In Progress: Christmas with Anne and Other Holiday Stories (1)

ChristmasAnneChristmas with Anne and Other Holiday Stories
L.M. Montgomery
Rea Wilmshurst, editor (1995)

“Matthew Insists on Puffed Sleeves” from Anne of Green Gables (1908)
“Christmas at Red Butte” (1909)
“The End of the Young Family Feud” (1907)
“Aunt Cyrilla’s Christmas Basket” (c. 1903)
“The Osbornes’ Christmas” (1903)

As December marched quickly on this year, I didn’t expect that I would have time to read anything seasonal this year, but on Christmas day I found myself with some spare time and my copy of Christmas with Anne and Other Holiday Stories at hand. The volume is one of several collections  of L.M. Montgomery’s short stories edited by Rea Wilmshurst in the late 80s to early 90s. Most of the stories had been originally published in various newsletters or magazines, although in this collection, given the “Anne” theme, several episodes are chapters selected from the Anne books. I only read the first five this year, which allows me to save the rest for future Christmases.

There is something about Montgomery’s work that I always find delightful. A lightness, I suppose, or a feeling at the end of each tale that everything will be alright—a marked contrast to her own difficult adult life. However, unlike the Louisa May Alcott Christmas stories I wrote about last year,  I didn’t feel that they contained the saccharine quality that I had difficulty swallowing—a story may travel from despair to hope, but always as the result of making-do or of a benefactor already in play, not an unexpected and sudden reward for the mere virtue of doing good. That is, the stories felt realistic rather than mere fairy-tale. None of them were the same either—”The Osbornes’ Christmas” was not a tale of a family wishing they could receive Christmas despite the odds, but rather of a family that was so well-off they could no longer appreciate what they did have, and “Aunt Cyrilla’s Christmas Basket” was a story of making a Christmas while snowed in on a train.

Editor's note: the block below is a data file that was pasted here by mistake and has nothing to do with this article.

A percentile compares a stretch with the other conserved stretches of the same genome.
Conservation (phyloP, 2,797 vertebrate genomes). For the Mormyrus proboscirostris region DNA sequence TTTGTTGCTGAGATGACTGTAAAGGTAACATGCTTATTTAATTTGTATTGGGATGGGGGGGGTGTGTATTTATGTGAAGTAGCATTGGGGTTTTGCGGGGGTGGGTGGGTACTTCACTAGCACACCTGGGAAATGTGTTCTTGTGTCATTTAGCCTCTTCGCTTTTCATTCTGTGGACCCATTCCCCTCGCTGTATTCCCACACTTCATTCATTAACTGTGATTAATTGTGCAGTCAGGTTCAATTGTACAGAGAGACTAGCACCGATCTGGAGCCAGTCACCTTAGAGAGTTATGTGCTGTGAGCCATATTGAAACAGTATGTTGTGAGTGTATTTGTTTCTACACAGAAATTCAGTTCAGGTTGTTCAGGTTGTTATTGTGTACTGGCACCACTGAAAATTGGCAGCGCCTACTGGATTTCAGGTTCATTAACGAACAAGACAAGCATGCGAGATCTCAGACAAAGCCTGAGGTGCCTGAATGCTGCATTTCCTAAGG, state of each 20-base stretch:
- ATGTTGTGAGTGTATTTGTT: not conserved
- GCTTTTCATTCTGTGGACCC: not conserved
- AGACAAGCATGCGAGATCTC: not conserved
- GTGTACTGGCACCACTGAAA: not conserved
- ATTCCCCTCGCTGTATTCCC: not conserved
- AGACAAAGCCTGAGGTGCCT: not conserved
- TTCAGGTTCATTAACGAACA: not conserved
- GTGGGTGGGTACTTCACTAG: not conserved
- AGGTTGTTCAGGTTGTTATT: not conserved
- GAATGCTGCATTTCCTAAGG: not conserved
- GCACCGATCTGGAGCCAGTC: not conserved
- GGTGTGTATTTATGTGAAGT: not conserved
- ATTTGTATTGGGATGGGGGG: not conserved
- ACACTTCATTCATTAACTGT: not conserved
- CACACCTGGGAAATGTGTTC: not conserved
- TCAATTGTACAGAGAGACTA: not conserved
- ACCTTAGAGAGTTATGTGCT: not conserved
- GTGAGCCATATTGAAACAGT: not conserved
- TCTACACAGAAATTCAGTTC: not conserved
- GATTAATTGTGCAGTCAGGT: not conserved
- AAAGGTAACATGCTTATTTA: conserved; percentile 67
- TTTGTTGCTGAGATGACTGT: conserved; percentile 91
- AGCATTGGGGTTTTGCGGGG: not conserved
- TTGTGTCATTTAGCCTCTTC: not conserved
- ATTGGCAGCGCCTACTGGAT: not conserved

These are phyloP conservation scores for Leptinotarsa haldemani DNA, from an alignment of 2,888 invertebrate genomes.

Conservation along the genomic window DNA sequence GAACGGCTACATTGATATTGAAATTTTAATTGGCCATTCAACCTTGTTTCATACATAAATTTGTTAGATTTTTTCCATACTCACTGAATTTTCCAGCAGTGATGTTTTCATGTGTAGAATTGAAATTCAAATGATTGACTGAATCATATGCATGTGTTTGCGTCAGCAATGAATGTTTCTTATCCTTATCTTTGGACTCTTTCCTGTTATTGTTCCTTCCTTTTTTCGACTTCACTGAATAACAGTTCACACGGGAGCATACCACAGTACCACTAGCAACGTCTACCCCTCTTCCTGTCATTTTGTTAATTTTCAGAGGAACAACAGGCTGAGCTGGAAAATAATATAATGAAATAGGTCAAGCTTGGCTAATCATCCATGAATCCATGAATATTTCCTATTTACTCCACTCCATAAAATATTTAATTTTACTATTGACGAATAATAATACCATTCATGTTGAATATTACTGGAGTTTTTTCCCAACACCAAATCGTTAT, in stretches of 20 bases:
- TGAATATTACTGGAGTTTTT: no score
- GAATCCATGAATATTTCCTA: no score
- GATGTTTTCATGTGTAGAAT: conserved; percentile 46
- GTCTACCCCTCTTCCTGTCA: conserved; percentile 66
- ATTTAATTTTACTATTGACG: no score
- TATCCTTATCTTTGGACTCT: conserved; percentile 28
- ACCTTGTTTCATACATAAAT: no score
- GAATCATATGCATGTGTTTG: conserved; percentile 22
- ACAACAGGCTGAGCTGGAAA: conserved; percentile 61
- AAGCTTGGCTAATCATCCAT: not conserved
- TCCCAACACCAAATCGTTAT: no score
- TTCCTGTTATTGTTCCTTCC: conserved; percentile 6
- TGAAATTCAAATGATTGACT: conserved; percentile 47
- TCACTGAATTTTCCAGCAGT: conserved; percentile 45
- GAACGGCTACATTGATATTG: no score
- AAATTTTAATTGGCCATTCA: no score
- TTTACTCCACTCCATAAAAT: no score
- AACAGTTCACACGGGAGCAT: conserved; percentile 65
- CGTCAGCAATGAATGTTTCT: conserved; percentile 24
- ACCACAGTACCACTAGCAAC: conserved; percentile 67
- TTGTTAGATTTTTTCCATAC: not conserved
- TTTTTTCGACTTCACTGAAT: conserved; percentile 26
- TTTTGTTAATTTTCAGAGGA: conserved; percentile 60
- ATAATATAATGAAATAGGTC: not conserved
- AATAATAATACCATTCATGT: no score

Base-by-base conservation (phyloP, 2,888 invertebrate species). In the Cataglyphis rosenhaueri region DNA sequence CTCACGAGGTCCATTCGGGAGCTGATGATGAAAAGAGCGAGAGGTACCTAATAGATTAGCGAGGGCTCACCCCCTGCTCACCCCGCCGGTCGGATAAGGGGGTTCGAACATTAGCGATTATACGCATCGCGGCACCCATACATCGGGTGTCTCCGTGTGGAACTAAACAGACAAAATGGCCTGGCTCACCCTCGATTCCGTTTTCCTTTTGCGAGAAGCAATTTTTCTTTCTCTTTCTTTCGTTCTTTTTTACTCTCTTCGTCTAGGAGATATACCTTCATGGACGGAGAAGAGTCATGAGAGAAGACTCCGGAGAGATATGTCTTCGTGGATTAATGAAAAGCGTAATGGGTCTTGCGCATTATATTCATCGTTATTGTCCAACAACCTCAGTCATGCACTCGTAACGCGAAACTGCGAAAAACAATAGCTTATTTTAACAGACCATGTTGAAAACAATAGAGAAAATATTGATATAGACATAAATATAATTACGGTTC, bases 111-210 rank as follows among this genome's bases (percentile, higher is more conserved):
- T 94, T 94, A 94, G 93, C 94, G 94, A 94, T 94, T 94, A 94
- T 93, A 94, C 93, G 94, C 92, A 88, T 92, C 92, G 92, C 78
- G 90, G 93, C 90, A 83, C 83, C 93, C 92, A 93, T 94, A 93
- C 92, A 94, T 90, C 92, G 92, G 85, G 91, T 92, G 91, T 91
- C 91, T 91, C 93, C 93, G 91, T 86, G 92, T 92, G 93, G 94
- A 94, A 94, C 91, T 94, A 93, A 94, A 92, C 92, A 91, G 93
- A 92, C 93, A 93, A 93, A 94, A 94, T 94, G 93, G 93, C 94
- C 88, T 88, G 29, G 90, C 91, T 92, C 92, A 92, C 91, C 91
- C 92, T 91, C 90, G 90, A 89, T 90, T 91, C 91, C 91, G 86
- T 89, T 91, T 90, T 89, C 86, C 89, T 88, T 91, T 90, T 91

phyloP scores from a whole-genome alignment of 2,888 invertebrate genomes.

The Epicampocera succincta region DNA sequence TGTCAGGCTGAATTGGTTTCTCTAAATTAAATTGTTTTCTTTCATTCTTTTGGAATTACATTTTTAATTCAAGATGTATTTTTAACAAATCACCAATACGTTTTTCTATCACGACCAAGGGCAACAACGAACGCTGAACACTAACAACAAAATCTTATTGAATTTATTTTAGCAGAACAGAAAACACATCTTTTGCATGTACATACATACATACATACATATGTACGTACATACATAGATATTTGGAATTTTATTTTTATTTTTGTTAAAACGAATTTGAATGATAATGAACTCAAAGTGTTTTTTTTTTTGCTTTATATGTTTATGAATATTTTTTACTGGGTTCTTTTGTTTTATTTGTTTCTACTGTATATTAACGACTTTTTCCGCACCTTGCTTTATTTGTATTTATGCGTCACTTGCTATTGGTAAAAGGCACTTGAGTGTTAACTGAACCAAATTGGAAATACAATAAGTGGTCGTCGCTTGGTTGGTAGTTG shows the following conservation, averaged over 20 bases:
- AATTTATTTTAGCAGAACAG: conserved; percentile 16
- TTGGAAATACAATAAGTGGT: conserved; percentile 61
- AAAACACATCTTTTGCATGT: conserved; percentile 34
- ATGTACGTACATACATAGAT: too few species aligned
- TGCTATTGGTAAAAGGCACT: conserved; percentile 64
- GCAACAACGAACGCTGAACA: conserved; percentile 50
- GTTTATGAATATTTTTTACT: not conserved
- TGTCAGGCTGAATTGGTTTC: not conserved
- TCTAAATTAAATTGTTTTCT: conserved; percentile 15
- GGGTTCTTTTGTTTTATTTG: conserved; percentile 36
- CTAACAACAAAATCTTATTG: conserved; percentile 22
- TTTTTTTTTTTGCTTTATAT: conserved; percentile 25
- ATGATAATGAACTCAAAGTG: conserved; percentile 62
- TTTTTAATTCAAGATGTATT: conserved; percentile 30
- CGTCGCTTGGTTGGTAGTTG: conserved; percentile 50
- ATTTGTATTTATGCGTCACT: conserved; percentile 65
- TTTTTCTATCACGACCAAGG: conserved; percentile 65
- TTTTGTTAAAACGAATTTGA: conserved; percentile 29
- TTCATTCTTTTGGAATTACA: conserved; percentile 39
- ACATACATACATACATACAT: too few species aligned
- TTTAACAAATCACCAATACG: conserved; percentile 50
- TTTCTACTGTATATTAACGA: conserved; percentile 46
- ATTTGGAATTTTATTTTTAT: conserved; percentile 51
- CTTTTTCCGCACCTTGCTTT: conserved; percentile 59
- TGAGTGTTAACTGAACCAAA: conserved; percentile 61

The first story, “Matthew Insists on Puffed Sleeves,” is not actually a free-standing short story, but is pulled from Anne of Green Gables. As such, it works best in context of the book, but as a fan of Anne, I could read it over and over again with or without the remainder of the novel. It is such a lovely chapter depicting gentle Matthew and his determination to do something special for Anne, even though this means an attempt to overcome his overwhelming shyness.

“Christmas at Red Butte” is perhaps the most similar to the Alcott stories: a mother is in despair because she cannot afford to give her children Christmas. But where in Alcott a surprise benefactor might arrive, here the niece who makes a great sacrifice to let her cousins have some Christmas joy. Where Alcott speaks of Christmas miracles, Montgomery champions sacrificial giving, a message that sits more easily with me. Finally,  “The End of the Young Family Feud” tells what I find seems to be a typical Montgomery story: an old family argument and stubborn pride overcome by a mistake and/or a plucky young woman, and the discovery that the prickly old man is rather nice after all.

One realization as I read these: while I may have decided a few months back while reading Year of Wonders that I am not as much of a fan of historical fiction as I thought, I truly love reading old fiction where the time-frame is from within the author’s memory. Throughout these stories there are little details included that readers of the time would have thought nothing of, but which help provide a fuller—and more accurate—image of the past for the reader one hundred years later. In “The Osbornes’ Christmas,” Montgomery tells us “…Frank and Darby had stoned all the raisins…”, an activity that would never had occurred to me as necessary in this day of convenient store-bought, seed-free raisins, but doubtless Montgomery’s original readers would have known this chore themselves, or have observed others complete it. A writer from today would likely need to complete extensive research to discover this tidbit, and likely would have not inserted it so naturally into the narrative in the concern of ensuring the reader’s complete understanding. I can’t even imagine anyone using that phrasing! And this is only one small instance, one little detail. I’m sure if I paid better attention to my reading of old fiction, I could find many such instances of detail or description that would better illustrate the world of the past for me. A challenge for my future reads! And how lovely to know that I have more of these stories to look forward to next year.

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